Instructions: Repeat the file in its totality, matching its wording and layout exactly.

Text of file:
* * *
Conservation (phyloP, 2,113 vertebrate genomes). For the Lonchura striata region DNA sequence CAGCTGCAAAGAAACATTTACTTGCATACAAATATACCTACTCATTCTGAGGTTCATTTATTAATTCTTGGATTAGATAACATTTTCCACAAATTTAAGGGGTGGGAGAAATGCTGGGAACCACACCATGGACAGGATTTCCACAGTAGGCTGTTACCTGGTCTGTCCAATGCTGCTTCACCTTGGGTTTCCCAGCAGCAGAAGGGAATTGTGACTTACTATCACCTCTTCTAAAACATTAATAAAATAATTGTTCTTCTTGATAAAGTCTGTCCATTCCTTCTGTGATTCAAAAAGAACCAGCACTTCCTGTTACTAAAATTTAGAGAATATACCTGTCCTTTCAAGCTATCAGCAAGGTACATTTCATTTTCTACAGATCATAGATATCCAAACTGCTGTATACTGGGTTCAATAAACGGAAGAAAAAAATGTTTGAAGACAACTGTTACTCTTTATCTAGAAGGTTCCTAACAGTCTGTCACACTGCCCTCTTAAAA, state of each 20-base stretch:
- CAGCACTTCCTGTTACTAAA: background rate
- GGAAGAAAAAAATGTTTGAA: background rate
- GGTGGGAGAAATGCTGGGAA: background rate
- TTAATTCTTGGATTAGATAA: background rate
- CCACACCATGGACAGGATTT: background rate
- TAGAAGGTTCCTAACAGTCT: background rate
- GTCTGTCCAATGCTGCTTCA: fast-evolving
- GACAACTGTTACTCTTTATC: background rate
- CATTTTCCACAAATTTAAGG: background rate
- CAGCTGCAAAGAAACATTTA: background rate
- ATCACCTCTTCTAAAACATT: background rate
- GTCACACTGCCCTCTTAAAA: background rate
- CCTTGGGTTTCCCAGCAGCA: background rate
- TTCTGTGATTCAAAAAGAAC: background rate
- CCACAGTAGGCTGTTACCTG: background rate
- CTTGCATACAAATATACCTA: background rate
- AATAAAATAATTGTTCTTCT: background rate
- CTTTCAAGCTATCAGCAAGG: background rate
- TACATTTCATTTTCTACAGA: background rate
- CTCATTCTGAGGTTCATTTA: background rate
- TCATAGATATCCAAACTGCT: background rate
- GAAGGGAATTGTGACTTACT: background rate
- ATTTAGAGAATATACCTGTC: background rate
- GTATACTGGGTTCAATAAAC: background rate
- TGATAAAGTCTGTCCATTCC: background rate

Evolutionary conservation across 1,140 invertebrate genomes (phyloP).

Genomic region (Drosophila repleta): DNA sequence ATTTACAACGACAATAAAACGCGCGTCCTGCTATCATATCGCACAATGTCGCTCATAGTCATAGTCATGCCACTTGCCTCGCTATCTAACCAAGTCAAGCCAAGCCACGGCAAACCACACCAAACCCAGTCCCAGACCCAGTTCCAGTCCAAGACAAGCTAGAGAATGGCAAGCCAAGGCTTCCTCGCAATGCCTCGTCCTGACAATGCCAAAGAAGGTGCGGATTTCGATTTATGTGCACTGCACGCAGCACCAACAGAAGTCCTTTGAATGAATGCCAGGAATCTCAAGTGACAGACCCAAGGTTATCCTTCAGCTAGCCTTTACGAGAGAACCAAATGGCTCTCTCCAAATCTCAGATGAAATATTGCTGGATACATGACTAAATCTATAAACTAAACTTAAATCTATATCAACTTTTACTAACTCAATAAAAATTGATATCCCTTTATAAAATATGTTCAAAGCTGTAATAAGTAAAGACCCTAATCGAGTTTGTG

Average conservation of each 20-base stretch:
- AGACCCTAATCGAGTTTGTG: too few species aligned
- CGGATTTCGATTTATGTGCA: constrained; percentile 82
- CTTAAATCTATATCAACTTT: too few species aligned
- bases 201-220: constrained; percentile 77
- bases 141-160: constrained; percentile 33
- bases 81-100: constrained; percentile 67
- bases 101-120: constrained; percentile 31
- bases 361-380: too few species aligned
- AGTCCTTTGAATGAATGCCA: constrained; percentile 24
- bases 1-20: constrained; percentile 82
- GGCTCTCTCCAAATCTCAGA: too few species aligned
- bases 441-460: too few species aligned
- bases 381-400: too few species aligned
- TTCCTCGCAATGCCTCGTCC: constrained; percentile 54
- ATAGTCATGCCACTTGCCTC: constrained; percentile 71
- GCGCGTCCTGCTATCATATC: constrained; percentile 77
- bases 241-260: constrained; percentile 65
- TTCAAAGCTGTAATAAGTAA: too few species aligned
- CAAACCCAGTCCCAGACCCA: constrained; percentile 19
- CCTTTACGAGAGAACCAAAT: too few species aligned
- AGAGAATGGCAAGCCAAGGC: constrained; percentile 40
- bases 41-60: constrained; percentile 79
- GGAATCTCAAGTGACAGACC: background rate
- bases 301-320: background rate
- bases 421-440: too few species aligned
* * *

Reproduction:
Conservation (phyloP, 2,113 vertebrate genomes). For the Lonchura striata region DNA sequence CAGCTGCAAAGAAACATTTACTTGCATACAAATATACCTACTCATTCTGAGGTTCATTTATTAATTCTTGGATTAGATAACATTTTCCACAAATTTAAGGGGTGGGAGAAATGCTGGGAACCACACCATGGACAGGATTTCCACAGTAGGCTGTTACCTGGTCTGTCCAATGCTGCTTCACCTTGGGTTTCCCAGCAGCAGAAGGGAATTGTGACTTACTATCACCTCTTCTAAAACATTAATAAAATAATTGTTCTTCTTGATAAAGTCTGTCCATTCCTTCTGTGATTCAAAAAGAACCAGCACTTCCTGTTACTAAAATTTAGAGAATATACCTGTCCTTTCAAGCTATCAGCAAGGTACATTTCATTTTCTACAGATCATAGATATCCAAACTGCTGTATACTGGGTTCAATAAACGGAAGAAAAAAATGTTTGAAGACAACTGTTACTCTTTATCTAGAAGGTTCCTAACAGTCTGTCACACTGCCCTCTTAAAA, state of each 20-base stretch:
- CAGCACTTCCTGTTACTAAA: background rate
- GGAAGAAAAAAATGTTTGAA: background rate
- GGTGGGAGAAATGCTGGGAA: background rate
- TTAATTCTTGGATTAGATAA: background rate
- CCACACCATGGACAGGATTT: background rate
- TAGAAGGTTCCTAACAGTCT: background rate
- GTCTGTCCAATGCTGCTTCA: fast-evolving
- GACAACTGTTACTCTTTATC: background rate
- CATTTTCCACAAATTTAAGG: background rate
- CAGCTGCAAAGAAACATTTA: background rate
- ATCACCTCTTCTAAAACATT: background rate
- GTCACACTGCCCTCTTAAAA: background rate
- CCTTGGGTTTCCCAGCAGCA: background rate
- TTCTGTGATTCAAAAAGAAC: background rate
- CCACAGTAGGCTGTTACCTG: background rate
- CTTGCATACAAATATACCTA: background rate
- AATAAAATAATTGTTCTTCT: background rate
- CTTTCAAGCTATCAGCAAGG: background rate
- TACATTTCATTTTCTACAGA: background rate
- CTCATTCTGAGGTTCATTTA: background rate
- TCATAGATATCCAAACTGCT: background rate
- GAAGGGAATTGTGACTTACT: background rate
- ATTTAGAGAATATACCTGTC: background rate
- GTATACTGGGTTCAATAAAC: background rate
- TGATAAAGTCTGTCCATTCC: background rate

Evolutionary conservation across 1,140 invertebrate genomes (phyloP).

Genomic region (Drosophila repleta): DNA sequence ATTTACAACGACAATAAAACGCGCGTCCTGCTATCATATCGCACAATGTCGCTCATAGTCATAGTCATGCCACTTGCCTCGCTATCTAACCAAGTCAAGCCAAGCCACGGCAAACCACACCAAACCCAGTCCCAGACCCAGTTCCAGTCCAAGACAAGCTAGAGAATGGCAAGCCAAGGCTTCCTCGCAATGCCTCGTCCTGACAATGCCAAAGAAGGTGCGGATTTCGATTTATGTGCACTGCACGCAGCACCAACAGAAGTCCTTTGAATGAATGCCAGGAATCTCAAGTGACAGACCCAAGGTTATCCTTCAGCTAGCCTTTACGAGAGAACCAAATGGCTCTCTCCAAATCTCAGATGAAATATTGCTGGATACATGACTAAATCTATAAACTAAACTTAAATCTATATCAACTTTTACTAACTCAATAAAAATTGATATCCCTTTATAAAATATGTTCAAAGCTGTAATAAGTAAAGACCCTAATCGAGTTTGTG

Average conservation of each 20-base stretch:
- AGACCCTAATCGAGTTTGTG: too few species aligned
- CGGATTTCGATTTATGTGCA: constrained; percentile 82
- CTTAAATCTATATCAACTTT: too few species aligned
- bases 201-220: constrained; percentile 77
- bases 141-160: constrained; percentile 33
- bases 81-100: constrained; percentile 67
- bases 101-120: constrained; percentile 31
- bases 361-380: too few species aligned
- AGTCCTTTGAATGAATGCCA: constrained; percentile 24
- bases 1-20: constrained; percentile 82
- GGCTCTCTCCAAATCTCAGA: too few species aligned
- bases 441-460: too few species aligned
- bases 381-400: too few species aligned
- TTCCTCGCAATGCCTCGTCC: constrained; percentile 54
- ATAGTCATGCCACTTGCCTC: constrained; percentile 71
- GCGCGTCCTGCTATCATATC: constrained; percentile 77
- bases 241-260: constrained; percentile 65
- TTCAAAGCTGTAATAAGTAA: too few species aligned
- CAAACCCAGTCCCAGACCCA: constrained; percentile 19
- CCTTTACGAGAGAACCAAAT: too few species aligned
- AGAGAATGGCAAGCCAAGGC: constrained; percentile 40
- bases 41-60: constrained; percentile 79
- GGAATCTCAAGTGACAGACC: background rate
- bases 301-320: background rate
- bases 421-440: too few species aligned